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Do you know which ETF to buy?

With so many ETFs on the shelf, investors need to ask questions before narrowing down to one

Read more on:    Etf | Investors | Gold | Mutual Funds | Bse Sensex
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Finding the best is daunting especially when one is spoiled for choice. Take any sector and you'll find as many as 50 large-cap value ETFs - and hundreds of them across all parameters. Also, many large-cap value ETFs have significantly varied portfolios, raising radically-differing investment implications. So, what are ETFs exactly? And, how do you choose from so many?

ETFs are a basket of stocks that reflect the composition of an index such as the S&P CNX Nifty or the BSE Sensex. They are essentially mutual-fund schemes or "index" funds, listed and traded, as are stocks, on the exchanges. They are priced continually and can be bought and sold throughout the trading day unlike mutual funds, the prices of which are based on the NAV (net asset value) at the end of a trading day.

Certain unique features of ETFs are that they can be bought and sold just like shares at real-time prices. These funds also promise delivery into your demat account. Since the minimum trading lot for ETFs is 1 unit, they can easily be bought and sold. ETFs help to diversify a portfolio as they mirror market indices. They also help in tax savings while providing arbitrage between the futures and the cash markets.

Generally, when investing, people tend to compare ETFs with mutual funds. There are, however, certain advantages when it comes to investing in ETFs over investing in mutual funds. First and foremost, ETFs can be purchased and sold online and "limit" orders are possible; require paper-based investing and "limit" orders are not allowed. Also, arbitrage is possible in ETFs; mutual funds lack arbitrage opportunities. Intra-day trading is possible in ETFs, not with mutual funds, and no exit loads are applicable on ETFs as they are on mutual funds.

Broadly, two kinds of ETFs exist: ETFs and Index ETFs. Let us see when one should invest in ETFs.

Use Gold ETFS only for diversification

Gold is one of the most important asset classes, serving as a hedge against inflation. But investment in gold attracts taxation (wealth tax on an asset and capital-gains tax on disposal). Gold ETFs serve as a catalyst for investing in gold and savings in tax. Some major tax advantages of investing in gold ETFs are no wealth tax and no liable Securities-Transaction Tax, unlike shares which attract the STT. On gold in physical form purchased from banks or jewellers, sales tax or VAT is levied; on gold ETFS, none. To qualify for long-term capital gains, gold in physical form needs to be held for more than three years; with gold ETFs, holding them for a year suffices.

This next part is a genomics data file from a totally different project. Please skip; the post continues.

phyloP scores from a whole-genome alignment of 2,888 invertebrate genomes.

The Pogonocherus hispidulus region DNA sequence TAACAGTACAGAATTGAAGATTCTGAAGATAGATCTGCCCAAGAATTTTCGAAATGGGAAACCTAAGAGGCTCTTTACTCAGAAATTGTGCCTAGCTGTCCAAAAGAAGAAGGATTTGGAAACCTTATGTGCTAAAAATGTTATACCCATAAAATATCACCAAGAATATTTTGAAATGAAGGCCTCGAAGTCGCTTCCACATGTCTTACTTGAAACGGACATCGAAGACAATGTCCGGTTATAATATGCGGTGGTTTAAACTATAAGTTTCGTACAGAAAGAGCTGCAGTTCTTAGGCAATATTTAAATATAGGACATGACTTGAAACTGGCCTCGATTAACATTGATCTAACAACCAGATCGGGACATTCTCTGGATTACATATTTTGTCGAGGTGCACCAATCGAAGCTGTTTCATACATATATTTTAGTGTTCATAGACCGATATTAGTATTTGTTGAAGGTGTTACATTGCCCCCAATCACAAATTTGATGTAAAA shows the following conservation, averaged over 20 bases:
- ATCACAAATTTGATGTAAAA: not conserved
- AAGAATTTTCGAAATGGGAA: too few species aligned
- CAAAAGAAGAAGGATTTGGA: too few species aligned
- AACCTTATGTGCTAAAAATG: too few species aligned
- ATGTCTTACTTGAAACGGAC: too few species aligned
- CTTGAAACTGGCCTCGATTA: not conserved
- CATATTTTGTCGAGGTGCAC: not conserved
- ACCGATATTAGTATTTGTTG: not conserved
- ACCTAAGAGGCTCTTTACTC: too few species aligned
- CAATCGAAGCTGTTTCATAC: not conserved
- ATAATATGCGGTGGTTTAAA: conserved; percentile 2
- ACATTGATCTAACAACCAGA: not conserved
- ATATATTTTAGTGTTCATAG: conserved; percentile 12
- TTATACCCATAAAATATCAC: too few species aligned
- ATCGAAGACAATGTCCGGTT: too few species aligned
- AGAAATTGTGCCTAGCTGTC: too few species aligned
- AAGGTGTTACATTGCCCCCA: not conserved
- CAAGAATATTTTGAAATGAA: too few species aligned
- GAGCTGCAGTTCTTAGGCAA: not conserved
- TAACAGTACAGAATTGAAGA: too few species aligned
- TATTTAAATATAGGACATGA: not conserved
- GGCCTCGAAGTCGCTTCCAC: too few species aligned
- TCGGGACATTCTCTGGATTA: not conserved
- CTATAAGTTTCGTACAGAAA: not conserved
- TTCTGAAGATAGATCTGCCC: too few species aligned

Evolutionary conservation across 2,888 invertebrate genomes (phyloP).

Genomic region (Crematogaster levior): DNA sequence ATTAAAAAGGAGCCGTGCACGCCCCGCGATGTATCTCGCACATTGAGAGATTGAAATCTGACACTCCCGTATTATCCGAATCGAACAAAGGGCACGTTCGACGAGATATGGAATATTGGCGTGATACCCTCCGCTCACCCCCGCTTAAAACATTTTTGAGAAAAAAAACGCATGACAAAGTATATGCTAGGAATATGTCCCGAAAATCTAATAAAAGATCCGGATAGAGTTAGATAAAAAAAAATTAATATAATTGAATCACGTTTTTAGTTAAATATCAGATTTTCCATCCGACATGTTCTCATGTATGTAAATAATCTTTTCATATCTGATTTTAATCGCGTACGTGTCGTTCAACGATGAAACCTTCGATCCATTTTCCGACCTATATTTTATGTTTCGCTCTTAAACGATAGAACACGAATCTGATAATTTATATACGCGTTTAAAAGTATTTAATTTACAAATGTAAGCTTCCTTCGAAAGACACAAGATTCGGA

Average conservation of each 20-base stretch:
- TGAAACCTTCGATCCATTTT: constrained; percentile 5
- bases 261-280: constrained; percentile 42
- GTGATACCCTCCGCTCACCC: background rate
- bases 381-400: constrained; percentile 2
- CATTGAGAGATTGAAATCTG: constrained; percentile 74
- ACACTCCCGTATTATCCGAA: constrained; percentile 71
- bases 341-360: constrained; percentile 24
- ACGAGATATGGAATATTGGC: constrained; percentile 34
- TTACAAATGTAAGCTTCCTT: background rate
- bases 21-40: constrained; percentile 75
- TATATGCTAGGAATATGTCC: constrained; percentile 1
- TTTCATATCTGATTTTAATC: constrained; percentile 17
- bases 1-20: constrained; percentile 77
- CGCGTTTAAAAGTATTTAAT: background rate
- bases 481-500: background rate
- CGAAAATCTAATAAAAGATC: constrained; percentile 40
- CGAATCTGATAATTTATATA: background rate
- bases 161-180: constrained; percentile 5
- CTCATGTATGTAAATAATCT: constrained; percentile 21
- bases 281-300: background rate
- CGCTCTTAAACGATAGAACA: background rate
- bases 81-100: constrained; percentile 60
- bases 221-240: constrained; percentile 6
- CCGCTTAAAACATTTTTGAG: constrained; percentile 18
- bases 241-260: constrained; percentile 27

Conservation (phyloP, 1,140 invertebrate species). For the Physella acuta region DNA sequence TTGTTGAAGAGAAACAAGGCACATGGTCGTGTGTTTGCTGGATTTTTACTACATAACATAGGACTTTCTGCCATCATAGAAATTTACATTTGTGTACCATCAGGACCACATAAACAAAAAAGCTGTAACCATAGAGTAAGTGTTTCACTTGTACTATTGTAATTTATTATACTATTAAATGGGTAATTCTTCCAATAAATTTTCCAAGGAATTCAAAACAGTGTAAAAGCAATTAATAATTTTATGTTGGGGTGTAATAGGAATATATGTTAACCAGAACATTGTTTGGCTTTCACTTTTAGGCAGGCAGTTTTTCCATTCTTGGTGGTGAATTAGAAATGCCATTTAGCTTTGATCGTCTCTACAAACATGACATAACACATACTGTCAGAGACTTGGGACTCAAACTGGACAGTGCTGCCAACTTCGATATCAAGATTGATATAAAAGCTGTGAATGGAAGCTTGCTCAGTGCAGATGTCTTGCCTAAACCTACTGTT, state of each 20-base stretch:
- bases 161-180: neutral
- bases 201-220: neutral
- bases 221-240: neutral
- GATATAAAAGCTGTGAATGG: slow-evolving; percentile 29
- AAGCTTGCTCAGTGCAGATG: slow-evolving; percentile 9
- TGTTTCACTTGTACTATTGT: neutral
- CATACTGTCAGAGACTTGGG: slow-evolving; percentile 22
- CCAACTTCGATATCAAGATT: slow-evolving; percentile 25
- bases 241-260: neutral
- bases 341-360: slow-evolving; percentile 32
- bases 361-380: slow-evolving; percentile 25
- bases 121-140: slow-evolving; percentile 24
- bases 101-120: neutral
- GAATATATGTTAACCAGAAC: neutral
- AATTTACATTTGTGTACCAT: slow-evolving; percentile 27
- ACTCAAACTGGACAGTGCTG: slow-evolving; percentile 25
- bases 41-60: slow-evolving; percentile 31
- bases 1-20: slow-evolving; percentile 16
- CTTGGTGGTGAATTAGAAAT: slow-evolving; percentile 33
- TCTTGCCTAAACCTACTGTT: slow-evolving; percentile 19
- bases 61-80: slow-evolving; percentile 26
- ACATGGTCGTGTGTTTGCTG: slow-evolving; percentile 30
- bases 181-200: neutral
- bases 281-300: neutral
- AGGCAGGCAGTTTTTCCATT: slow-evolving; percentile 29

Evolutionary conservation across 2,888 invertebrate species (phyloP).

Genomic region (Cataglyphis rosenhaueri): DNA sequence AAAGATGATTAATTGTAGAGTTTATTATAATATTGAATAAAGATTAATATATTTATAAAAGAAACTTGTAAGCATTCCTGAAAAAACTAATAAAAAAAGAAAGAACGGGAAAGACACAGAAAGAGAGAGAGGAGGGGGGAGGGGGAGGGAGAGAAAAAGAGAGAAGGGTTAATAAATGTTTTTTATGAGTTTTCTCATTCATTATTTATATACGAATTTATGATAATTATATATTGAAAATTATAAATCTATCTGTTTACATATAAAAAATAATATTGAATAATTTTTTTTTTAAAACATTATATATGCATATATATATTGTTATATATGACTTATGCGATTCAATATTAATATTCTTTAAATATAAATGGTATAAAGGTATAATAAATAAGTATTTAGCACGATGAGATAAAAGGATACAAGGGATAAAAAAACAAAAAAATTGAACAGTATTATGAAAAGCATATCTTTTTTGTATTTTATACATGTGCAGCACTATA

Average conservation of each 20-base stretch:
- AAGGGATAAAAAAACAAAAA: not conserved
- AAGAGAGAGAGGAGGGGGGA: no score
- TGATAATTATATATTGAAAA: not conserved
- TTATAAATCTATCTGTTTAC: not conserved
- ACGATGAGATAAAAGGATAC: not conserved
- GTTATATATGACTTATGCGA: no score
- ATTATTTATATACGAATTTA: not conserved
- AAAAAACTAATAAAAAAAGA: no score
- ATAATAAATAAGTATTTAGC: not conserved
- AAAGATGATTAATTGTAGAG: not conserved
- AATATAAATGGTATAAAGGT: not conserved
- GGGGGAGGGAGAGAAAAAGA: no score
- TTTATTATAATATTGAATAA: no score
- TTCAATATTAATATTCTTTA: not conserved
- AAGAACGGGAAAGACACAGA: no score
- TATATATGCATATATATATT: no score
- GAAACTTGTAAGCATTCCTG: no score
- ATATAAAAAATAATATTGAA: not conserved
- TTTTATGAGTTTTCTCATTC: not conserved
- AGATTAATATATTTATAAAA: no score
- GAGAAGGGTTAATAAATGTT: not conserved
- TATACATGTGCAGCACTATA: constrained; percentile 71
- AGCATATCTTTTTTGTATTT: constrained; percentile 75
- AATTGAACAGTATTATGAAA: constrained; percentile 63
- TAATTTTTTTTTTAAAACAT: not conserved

Certain other advantages of investing in gold ETFs are that the fear of theft is alleviated, and storage problems are non-existent as gold ETFs are in electronic form ("de-materialised"). Also, they are easy to sell online, and the proceeds obtained within two days. Even half (1/2) a gramme of gold can be bought online apart from 1 gram gold ETF units.

Internationally, gold is going through a slump as the U.S. economy recovers. So, the metal is best avoided. However, a certain basic amount to be allocated to the yellow metal for the purpose of diversification.

Go for frontline ETFs

ETFs help, to a large extent, reduce the confusion-and anxiety-in deciding on a particular stock in a particular sector.

ETFs are the best option for investing in an index. They can broadly be classified into sector, money-market, gold and global indices. Also, similar to gold ETFs, investment in index ETFs sport their own tax benefits, apart from those already offered by gold ETFs. First, as with shares, tax is applicable at 15 per cent on the sale of ETFs if held for less than a year. If they are held for longer than that, no tax arises on their sale.

Liquid Bees ETFs (based on money markets) fetch higher returns than savings accounts, and no Tax Deduction at Source is applicable, unlike with interest on FDs.

Other advantages of investing in ETFs are the fact that ETFs can be held in electronic form (dematted). Sector-specific investing can be done through ETFs, for instance, in the banking sector, in the public sector, in infrastructure, textiles, capital goods, and so on. One can also invest in global markets such as Hong Kong and USA through ETFs. They prove useful for hedging since they can be borrowed and sold short. ETFs trade relative to most derivative contracts and provide a more accurate risk-exposure match. They can be used for arbitrage between the cash and futures markets, and can also cover option strategies on an index.

Purchasing an ETF without examining its holdings is like buying a stock without questioning the business of the company. Therefore, a background check on the holdings of an ETF is necessary since an ETF's performance is only as good as performances of its holdings.

The author is Director, WealthRays Securities

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